Einstein was one of the first scientists to embrace the quantum world: in 1905 he proposed that light may not be a continuous wave but comes in “packets,” or quanta, of energy, called photons. As his contemporaries, such as Niels Bohr, Werner Heisenberg, and Erwin Schrodinger, devised a mathematical description of the quantum world in which probabilities replaced certainties. In his turn, Einstein protested that the world could not be so fuzzy in regard.Schrodinger figured out an equation that expressed all that we can know about a quantum system. This knowledge is represented in a so-called wave function, a mathematical expression from which we can deduce, for example, the chances of quantum particles being here or there, or being in this or that state. Measurement “collapses” the wave function to give a definite result.Heisenberg showed that we couldn’t answer every question about a quantum system correctly. His uncertainty principle is: the more precisely one can determine an electron’s momentum (as measured by mass multiplied by velocity), the less he knows about its position in space and vice versa. In other words, there are some pairs of properties for which increasingly accurate measurement of one of them renders the other ever fuzzier.
Moreover, such prominent scientists as Bohr, Heisenberg and their collaborators put together an interpretation of quantum mechanics back in the 1920s that are now named after their workplace: the Copenhagen interpretation. This argued that all we can learn about quantum systems is what we can measure, and this is all the theory prescribes — that it is meaningless to look for any “deeper” level of reality. Einstein rejected that, but nearly two-thirds of those polled in Austria were prepared to say that Einstein was wrong. However, only 21% felt that Bohr was right, with 30% saying we’ll have to wait and see.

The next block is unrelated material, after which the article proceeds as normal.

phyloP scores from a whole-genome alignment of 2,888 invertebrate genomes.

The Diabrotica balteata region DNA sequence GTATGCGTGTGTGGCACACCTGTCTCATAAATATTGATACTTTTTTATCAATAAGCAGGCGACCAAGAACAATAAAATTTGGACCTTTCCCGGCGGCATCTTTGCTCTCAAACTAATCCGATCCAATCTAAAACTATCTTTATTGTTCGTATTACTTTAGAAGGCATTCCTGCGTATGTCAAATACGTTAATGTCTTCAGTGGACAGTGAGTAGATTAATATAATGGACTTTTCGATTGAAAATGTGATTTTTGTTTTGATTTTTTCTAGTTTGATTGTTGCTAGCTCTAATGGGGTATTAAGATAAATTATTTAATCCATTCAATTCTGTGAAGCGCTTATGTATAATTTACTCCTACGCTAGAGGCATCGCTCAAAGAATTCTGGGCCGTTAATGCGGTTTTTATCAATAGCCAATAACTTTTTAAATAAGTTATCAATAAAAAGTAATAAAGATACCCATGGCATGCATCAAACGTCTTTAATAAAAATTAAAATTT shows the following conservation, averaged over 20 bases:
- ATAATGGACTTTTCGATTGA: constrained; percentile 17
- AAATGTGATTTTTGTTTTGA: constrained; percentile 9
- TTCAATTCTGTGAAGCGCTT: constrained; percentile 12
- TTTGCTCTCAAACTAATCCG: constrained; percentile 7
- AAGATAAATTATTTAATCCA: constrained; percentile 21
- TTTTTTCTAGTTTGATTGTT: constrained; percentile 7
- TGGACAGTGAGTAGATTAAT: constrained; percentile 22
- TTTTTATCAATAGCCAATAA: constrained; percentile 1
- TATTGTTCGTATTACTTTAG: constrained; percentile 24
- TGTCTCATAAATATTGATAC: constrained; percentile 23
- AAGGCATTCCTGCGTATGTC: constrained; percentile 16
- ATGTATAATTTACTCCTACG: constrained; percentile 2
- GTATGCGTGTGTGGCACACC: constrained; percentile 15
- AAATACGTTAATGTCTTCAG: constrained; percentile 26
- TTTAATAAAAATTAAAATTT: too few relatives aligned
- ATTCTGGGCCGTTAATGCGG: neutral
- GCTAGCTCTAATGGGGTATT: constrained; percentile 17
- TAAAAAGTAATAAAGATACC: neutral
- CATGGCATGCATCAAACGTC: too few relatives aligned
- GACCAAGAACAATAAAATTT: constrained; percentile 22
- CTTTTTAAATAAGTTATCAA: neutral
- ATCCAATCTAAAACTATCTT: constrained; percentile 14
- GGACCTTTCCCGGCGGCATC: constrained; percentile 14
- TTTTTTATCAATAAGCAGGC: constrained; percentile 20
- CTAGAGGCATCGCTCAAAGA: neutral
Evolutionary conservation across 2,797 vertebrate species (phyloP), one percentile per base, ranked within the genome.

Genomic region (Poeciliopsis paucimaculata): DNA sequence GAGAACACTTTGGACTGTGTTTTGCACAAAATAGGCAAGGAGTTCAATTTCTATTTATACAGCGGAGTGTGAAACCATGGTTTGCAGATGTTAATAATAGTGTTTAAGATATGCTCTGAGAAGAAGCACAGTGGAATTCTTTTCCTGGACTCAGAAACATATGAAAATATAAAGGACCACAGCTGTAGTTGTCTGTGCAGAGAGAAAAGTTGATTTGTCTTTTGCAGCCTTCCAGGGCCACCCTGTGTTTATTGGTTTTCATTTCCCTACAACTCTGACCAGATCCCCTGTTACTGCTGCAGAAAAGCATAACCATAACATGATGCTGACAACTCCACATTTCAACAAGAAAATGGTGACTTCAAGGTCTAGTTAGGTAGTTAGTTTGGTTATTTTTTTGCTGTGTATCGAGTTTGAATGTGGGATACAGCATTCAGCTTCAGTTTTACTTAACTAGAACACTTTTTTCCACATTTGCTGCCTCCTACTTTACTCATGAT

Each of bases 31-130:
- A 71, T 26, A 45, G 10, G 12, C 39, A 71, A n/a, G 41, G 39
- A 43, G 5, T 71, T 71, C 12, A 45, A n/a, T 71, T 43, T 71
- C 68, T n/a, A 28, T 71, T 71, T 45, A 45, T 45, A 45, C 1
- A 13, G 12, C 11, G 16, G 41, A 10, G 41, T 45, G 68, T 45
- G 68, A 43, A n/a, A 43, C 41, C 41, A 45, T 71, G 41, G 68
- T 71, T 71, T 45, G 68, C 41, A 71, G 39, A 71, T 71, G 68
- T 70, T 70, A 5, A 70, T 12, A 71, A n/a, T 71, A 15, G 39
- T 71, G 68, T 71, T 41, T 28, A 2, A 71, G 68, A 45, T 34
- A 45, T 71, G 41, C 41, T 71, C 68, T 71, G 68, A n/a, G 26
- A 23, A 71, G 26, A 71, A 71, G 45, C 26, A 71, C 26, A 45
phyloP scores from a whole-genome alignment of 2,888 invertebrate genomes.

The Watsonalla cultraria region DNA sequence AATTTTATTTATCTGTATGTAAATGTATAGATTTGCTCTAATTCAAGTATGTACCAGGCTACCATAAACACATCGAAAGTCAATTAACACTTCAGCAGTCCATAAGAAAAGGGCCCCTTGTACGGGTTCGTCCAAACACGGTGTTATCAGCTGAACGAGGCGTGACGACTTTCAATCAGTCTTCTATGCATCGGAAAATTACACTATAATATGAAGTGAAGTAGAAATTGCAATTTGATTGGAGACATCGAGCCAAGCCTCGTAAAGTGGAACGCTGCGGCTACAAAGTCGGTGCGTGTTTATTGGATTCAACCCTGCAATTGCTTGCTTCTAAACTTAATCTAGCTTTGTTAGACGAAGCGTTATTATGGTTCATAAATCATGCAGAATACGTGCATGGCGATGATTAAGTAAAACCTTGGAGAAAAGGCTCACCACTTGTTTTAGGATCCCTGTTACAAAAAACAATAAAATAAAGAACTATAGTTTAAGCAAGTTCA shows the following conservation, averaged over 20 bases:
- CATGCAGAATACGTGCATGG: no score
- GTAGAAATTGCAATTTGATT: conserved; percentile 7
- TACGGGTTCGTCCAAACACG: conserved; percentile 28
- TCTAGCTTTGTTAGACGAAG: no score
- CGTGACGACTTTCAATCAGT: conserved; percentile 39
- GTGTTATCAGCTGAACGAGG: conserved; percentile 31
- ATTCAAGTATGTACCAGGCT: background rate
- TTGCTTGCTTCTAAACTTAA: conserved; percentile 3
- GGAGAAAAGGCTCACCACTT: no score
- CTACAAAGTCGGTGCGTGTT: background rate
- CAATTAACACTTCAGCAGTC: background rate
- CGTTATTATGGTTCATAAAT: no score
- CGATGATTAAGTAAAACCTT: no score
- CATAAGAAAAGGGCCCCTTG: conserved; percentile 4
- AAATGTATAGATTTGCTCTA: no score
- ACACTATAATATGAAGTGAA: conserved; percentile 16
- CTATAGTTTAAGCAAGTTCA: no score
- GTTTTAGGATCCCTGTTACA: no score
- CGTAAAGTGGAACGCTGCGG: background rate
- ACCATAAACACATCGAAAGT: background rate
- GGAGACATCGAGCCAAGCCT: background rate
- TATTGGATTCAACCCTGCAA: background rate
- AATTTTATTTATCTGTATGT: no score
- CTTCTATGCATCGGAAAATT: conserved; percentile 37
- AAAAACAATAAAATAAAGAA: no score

Speaking more about the heart of these developments, we consider looking, literally, deep into the abyss of unknown. The experiments with electron scattering had shown a small central kernel inside the atoms, positively charged. As they are neutral, the electrons must circle around it. The problem is, that in classical physics that should cause an electromagnetic emitting that can lead to particles potential energy loss. Because atoms are stable, a paradox situation takes place.
“Quantum” is steadily becoming a buzzword in the modern technology sector, hitting more headlines as much as “Artificial Intelligence” and “Blockchain technology.” Still, it remains far behind the public understanding and widespread applications.
We already know how to imply and make use of Quantum Mechanics. The history behind the modern quantum developments is quite lengthy, and it is worth dividing it into specific parts for better comprehension: the first and the second quantum revolution. Stay tuned to know the whole story…